Projects

Eugenia Maximova’s Destination Eternity

  • From the series Destination Eternity © Eugenia Maximova

    From the series Destination Eternity © Eugenia Maximova

  • From the series Destination Eternity © Eugenia Maximova

    From the series Destination Eternity © Eugenia Maximova

  • From the series Destination Eternity © Eugenia Maximova

    From the series Destination Eternity © Eugenia Maximova

  • From the series Destination Eternity © Eugenia Maximova

    From the series Destination Eternity © Eugenia Maximova

  • From the series Destination Eternity © Eugenia Maximova

    From the series Destination Eternity © Eugenia Maximova

  • From the series Destination Eternity © Eugenia Maximova

    From the series Destination Eternity © Eugenia Maximova

  • From the series Destination Eternity © Eugenia Maximova

    From the series Destination Eternity © Eugenia Maximova

  • From the series Destination Eternity © Eugenia Maximova

    From the series Destination Eternity © Eugenia Maximova

Last month we featured Eugenia Maximova’s kitsch table-top still lifes. Now we feature an earlier portrait series – her images of ornately decorated gravestones in the cemeteries of former Soviet territories

Bulgarian-born Eugenia Maximova began her series of images in cemeteries while working on the project Of Time and Memory, for which she photographed interiors in the Moldovan capital of Chișinău. A detour through a cemetery in the capital city became the unexpected starting point for her new project, Destination Eternity.

“I didn’t really choose the theme – it chose me,” she says. “It was a coincidence. I have been dealing with the subject of death a lot in recent years. My mother died suddenly from a heart attack a few years ago and it was a huge shock, which I am still trying to overcome. Death is the ultimate end in physical and psychological terms. Nobody knows what’s next – neither the optimists, nor the pessimists.”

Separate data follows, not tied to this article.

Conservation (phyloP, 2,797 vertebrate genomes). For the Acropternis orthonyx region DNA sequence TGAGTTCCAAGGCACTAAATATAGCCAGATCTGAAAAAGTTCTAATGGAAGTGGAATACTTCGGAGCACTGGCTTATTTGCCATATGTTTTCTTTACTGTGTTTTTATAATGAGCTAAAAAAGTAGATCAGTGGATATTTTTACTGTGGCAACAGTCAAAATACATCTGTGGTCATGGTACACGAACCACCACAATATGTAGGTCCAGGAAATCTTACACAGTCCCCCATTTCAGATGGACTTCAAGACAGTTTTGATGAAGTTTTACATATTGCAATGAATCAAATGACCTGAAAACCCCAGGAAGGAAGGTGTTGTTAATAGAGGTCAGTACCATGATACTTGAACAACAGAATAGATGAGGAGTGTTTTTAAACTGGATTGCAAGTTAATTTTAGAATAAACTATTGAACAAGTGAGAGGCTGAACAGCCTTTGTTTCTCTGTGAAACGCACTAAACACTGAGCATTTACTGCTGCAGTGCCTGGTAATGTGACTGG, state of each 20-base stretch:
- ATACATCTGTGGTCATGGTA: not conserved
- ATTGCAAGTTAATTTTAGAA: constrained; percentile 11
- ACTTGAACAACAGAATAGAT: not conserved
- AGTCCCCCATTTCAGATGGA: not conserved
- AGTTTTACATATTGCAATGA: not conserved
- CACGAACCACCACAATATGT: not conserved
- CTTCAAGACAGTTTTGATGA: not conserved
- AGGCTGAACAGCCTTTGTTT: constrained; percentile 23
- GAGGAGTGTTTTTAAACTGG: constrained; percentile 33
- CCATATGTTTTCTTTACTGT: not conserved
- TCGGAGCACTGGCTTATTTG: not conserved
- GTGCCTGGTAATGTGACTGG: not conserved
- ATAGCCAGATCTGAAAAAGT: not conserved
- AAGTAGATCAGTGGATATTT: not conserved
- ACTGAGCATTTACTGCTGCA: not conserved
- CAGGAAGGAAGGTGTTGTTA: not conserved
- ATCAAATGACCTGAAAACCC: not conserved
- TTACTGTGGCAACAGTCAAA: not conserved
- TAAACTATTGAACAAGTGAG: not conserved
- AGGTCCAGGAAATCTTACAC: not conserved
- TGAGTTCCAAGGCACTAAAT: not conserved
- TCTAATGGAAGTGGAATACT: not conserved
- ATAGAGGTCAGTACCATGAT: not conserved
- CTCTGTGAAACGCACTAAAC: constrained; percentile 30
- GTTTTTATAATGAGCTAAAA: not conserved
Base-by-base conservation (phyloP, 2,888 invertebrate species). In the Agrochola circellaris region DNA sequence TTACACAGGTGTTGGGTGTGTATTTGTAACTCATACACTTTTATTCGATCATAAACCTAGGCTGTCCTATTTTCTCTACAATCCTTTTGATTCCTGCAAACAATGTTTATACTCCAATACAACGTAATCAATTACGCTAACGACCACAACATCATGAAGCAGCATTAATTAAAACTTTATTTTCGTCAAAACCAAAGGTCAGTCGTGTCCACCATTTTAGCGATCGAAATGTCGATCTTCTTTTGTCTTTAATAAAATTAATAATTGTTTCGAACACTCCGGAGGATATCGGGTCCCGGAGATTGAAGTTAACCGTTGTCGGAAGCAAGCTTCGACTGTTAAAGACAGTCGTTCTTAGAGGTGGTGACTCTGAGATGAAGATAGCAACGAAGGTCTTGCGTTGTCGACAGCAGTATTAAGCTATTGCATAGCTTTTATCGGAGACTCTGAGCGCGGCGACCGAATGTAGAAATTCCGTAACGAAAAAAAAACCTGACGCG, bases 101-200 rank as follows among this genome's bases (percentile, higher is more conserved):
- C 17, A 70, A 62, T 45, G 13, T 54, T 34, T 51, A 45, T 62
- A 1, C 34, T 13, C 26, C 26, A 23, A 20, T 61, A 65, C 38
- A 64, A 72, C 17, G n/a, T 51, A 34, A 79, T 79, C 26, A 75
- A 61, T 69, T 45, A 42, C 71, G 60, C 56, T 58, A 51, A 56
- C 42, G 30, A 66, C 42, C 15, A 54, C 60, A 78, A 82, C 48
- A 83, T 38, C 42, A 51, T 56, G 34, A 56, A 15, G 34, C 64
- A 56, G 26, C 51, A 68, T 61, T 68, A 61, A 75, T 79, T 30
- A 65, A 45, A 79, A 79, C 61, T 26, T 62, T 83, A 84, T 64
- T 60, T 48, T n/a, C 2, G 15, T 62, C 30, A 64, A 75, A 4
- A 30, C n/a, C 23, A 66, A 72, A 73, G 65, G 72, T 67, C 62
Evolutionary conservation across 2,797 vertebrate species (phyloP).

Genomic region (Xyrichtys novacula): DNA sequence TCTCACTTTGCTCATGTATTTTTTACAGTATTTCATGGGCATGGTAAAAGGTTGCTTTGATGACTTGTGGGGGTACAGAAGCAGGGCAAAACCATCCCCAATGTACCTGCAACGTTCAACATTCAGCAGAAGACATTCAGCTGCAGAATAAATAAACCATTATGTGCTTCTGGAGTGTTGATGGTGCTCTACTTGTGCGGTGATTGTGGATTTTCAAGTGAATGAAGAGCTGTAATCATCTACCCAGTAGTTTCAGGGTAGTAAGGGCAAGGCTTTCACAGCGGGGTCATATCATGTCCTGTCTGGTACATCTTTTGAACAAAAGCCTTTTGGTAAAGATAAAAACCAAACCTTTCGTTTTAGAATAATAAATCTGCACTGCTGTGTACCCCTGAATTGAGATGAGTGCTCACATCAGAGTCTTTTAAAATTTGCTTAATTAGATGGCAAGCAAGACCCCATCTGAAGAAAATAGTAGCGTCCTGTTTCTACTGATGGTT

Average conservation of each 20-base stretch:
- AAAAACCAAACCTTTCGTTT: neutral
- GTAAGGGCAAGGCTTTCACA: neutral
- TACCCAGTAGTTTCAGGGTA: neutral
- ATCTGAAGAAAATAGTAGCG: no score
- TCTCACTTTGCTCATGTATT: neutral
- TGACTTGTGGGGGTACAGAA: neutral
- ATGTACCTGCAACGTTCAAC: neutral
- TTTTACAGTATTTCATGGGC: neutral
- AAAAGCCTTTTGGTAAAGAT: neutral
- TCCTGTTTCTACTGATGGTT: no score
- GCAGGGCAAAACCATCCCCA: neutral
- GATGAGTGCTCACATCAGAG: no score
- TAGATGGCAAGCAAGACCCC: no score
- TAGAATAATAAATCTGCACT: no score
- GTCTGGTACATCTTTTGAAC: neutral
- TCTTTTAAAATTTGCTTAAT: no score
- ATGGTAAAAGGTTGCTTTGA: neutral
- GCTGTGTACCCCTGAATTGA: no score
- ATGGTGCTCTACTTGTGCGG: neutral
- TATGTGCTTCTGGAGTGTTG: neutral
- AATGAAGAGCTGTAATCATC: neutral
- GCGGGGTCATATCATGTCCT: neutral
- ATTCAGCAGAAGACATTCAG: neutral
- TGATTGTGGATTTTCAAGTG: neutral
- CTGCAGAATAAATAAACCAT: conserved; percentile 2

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The trend for these highly decorative gravestones, which can include intricately engraved, coloured marble plaques featuring landscapes or portraits, for example is thought to have begun shortly after the collapse of the Soviet Union at the end of the 20th century, explains Maximova. With its roots in kitsch, which was especially popular during the Soviet era, the trend has led to a new “cemetery culture”, she says, where graveyards have become not only a place to express grief but also to celebrate the life of the person, their financial power or social status.

“In my opinion, cemeteries reflect society. They are a perfect summary of what is going on in a country or in a particular place over time. For me, this work is about aesthetics, influence, dictatorship, peer pressure and more. These are all issues that really matter to me.”

Maximova has been working on the series for 18 months, photographing cemeteries in cities in Moldova and the Ukraine, including Chișinău, Kiev and Dnipropetrovsk, but she doesn’t consider the project finished yet.

“I plan to continue working in Russia and Georgia, and I also want to include some pictures with gravestones of gypsy baronesses and people’s pets,” she says. “I’ve heard that they are incredible. “I try not to be repetitive [in my images] and instead attempt to show the huge variety of possibilities,” she adds. “I am impressed by the fact that it doesn’t matter who the person was when they were alive – a taxi driver, KGB agent, olympic champion, manager or Mafioso – they were all honoured in the same ‘prestigious’ way.”